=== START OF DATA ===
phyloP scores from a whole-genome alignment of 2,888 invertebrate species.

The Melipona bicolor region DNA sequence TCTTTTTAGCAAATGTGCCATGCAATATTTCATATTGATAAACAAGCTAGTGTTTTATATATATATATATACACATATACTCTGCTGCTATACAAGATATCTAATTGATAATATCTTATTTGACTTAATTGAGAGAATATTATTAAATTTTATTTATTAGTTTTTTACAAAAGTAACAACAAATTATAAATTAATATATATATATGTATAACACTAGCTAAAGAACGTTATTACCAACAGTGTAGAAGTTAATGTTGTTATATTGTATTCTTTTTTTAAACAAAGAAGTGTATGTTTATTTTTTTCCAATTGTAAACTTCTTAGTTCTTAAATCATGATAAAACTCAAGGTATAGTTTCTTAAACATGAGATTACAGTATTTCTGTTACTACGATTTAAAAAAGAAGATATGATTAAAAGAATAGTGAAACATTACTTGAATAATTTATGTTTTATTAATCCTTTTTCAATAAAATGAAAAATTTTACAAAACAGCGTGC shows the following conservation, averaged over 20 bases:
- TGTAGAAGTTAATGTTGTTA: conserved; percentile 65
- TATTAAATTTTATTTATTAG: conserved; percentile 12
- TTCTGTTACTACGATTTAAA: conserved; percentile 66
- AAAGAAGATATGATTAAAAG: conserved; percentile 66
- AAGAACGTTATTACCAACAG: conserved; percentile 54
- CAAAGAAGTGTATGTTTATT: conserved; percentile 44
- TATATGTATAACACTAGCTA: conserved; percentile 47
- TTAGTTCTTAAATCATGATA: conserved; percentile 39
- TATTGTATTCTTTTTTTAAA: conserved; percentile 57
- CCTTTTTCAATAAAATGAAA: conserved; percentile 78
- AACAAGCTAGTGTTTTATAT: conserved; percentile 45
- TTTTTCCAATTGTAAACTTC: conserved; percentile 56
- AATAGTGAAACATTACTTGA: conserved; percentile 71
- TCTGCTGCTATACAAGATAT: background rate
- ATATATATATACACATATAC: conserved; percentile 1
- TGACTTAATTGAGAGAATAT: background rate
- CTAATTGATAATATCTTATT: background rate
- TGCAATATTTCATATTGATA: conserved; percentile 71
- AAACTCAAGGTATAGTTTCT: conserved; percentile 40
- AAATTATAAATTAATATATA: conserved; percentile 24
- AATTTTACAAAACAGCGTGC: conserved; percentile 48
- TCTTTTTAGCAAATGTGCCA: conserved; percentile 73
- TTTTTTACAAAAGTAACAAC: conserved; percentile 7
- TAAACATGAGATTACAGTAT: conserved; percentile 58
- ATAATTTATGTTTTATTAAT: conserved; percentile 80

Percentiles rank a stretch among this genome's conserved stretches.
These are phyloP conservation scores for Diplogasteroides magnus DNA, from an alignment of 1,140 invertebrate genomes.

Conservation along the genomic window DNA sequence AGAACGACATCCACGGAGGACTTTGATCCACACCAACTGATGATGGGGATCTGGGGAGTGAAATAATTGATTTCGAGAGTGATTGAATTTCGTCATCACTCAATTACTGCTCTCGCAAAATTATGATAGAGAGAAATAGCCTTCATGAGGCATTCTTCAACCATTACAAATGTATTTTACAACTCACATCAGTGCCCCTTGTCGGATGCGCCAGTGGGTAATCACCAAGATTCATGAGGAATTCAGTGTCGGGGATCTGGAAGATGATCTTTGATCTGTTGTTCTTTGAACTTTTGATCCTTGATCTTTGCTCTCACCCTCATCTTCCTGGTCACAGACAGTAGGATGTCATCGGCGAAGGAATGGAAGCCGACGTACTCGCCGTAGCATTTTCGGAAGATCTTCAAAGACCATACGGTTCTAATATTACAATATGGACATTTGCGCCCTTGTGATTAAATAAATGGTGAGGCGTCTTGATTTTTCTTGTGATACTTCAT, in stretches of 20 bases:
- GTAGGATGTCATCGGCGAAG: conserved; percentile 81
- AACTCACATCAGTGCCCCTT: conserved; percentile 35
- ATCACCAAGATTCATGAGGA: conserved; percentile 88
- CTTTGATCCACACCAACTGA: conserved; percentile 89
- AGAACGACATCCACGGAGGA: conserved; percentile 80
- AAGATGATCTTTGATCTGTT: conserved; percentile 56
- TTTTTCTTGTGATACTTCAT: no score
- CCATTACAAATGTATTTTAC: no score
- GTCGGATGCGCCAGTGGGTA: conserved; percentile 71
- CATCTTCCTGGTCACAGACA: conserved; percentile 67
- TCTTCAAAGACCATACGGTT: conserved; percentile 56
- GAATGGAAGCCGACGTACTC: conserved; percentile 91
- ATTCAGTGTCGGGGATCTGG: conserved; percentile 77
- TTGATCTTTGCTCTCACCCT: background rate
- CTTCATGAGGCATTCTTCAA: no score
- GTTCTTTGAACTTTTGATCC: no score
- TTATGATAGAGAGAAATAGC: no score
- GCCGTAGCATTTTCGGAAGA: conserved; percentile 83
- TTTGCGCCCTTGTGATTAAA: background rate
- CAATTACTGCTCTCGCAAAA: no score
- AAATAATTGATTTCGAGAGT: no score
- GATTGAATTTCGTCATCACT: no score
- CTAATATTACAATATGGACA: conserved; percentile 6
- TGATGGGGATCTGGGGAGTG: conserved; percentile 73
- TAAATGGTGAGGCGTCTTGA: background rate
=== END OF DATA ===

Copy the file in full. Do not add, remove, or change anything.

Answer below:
phyloP scores from a whole-genome alignment of 2,888 invertebrate species.

The Melipona bicolor region DNA sequence TCTTTTTAGCAAATGTGCCATGCAATATTTCATATTGATAAACAAGCTAGTGTTTTATATATATATATATACACATATACTCTGCTGCTATACAAGATATCTAATTGATAATATCTTATTTGACTTAATTGAGAGAATATTATTAAATTTTATTTATTAGTTTTTTACAAAAGTAACAACAAATTATAAATTAATATATATATATGTATAACACTAGCTAAAGAACGTTATTACCAACAGTGTAGAAGTTAATGTTGTTATATTGTATTCTTTTTTTAAACAAAGAAGTGTATGTTTATTTTTTTCCAATTGTAAACTTCTTAGTTCTTAAATCATGATAAAACTCAAGGTATAGTTTCTTAAACATGAGATTACAGTATTTCTGTTACTACGATTTAAAAAAGAAGATATGATTAAAAGAATAGTGAAACATTACTTGAATAATTTATGTTTTATTAATCCTTTTTCAATAAAATGAAAAATTTTACAAAACAGCGTGC shows the following conservation, averaged over 20 bases:
- TGTAGAAGTTAATGTTGTTA: conserved; percentile 65
- TATTAAATTTTATTTATTAG: conserved; percentile 12
- TTCTGTTACTACGATTTAAA: conserved; percentile 66
- AAAGAAGATATGATTAAAAG: conserved; percentile 66
- AAGAACGTTATTACCAACAG: conserved; percentile 54
- CAAAGAAGTGTATGTTTATT: conserved; percentile 44
- TATATGTATAACACTAGCTA: conserved; percentile 47
- TTAGTTCTTAAATCATGATA: conserved; percentile 39
- TATTGTATTCTTTTTTTAAA: conserved; percentile 57
- CCTTTTTCAATAAAATGAAA: conserved; percentile 78
- AACAAGCTAGTGTTTTATAT: conserved; percentile 45
- TTTTTCCAATTGTAAACTTC: conserved; percentile 56
- AATAGTGAAACATTACTTGA: conserved; percentile 71
- TCTGCTGCTATACAAGATAT: background rate
- ATATATATATACACATATAC: conserved; percentile 1
- TGACTTAATTGAGAGAATAT: background rate
- CTAATTGATAATATCTTATT: background rate
- TGCAATATTTCATATTGATA: conserved; percentile 71
- AAACTCAAGGTATAGTTTCT: conserved; percentile 40
- AAATTATAAATTAATATATA: conserved; percentile 24
- AATTTTACAAAACAGCGTGC: conserved; percentile 48
- TCTTTTTAGCAAATGTGCCA: conserved; percentile 73
- TTTTTTACAAAAGTAACAAC: conserved; percentile 7
- TAAACATGAGATTACAGTAT: conserved; percentile 58
- ATAATTTATGTTTTATTAAT: conserved; percentile 80

Percentiles rank a stretch among this genome's conserved stretches.
These are phyloP conservation scores for Diplogasteroides magnus DNA, from an alignment of 1,140 invertebrate genomes.

Conservation along the genomic window DNA sequence AGAACGACATCCACGGAGGACTTTGATCCACACCAACTGATGATGGGGATCTGGGGAGTGAAATAATTGATTTCGAGAGTGATTGAATTTCGTCATCACTCAATTACTGCTCTCGCAAAATTATGATAGAGAGAAATAGCCTTCATGAGGCATTCTTCAACCATTACAAATGTATTTTACAACTCACATCAGTGCCCCTTGTCGGATGCGCCAGTGGGTAATCACCAAGATTCATGAGGAATTCAGTGTCGGGGATCTGGAAGATGATCTTTGATCTGTTGTTCTTTGAACTTTTGATCCTTGATCTTTGCTCTCACCCTCATCTTCCTGGTCACAGACAGTAGGATGTCATCGGCGAAGGAATGGAAGCCGACGTACTCGCCGTAGCATTTTCGGAAGATCTTCAAAGACCATACGGTTCTAATATTACAATATGGACATTTGCGCCCTTGTGATTAAATAAATGGTGAGGCGTCTTGATTTTTCTTGTGATACTTCAT, in stretches of 20 bases:
- GTAGGATGTCATCGGCGAAG: conserved; percentile 81
- AACTCACATCAGTGCCCCTT: conserved; percentile 35
- ATCACCAAGATTCATGAGGA: conserved; percentile 88
- CTTTGATCCACACCAACTGA: conserved; percentile 89
- AGAACGACATCCACGGAGGA: conserved; percentile 80
- AAGATGATCTTTGATCTGTT: conserved; percentile 56
- TTTTTCTTGTGATACTTCAT: no score
- CCATTACAAATGTATTTTAC: no score
- GTCGGATGCGCCAGTGGGTA: conserved; percentile 71
- CATCTTCCTGGTCACAGACA: conserved; percentile 67
- TCTTCAAAGACCATACGGTT: conserved; percentile 56
- GAATGGAAGCCGACGTACTC: conserved; percentile 91
- ATTCAGTGTCGGGGATCTGG: conserved; percentile 77
- TTGATCTTTGCTCTCACCCT: background rate
- CTTCATGAGGCATTCTTCAA: no score
- GTTCTTTGAACTTTTGATCC: no score
- TTATGATAGAGAGAAATAGC: no score
- GCCGTAGCATTTTCGGAAGA: conserved; percentile 83
- TTTGCGCCCTTGTGATTAAA: background rate
- CAATTACTGCTCTCGCAAAA: no score
- AAATAATTGATTTCGAGAGT: no score
- GATTGAATTTCGTCATCACT: no score
- CTAATATTACAATATGGACA: conserved; percentile 6
- TGATGGGGATCTGGGGAGTG: conserved; percentile 73
- TAAATGGTGAGGCGTCTTGA: background rate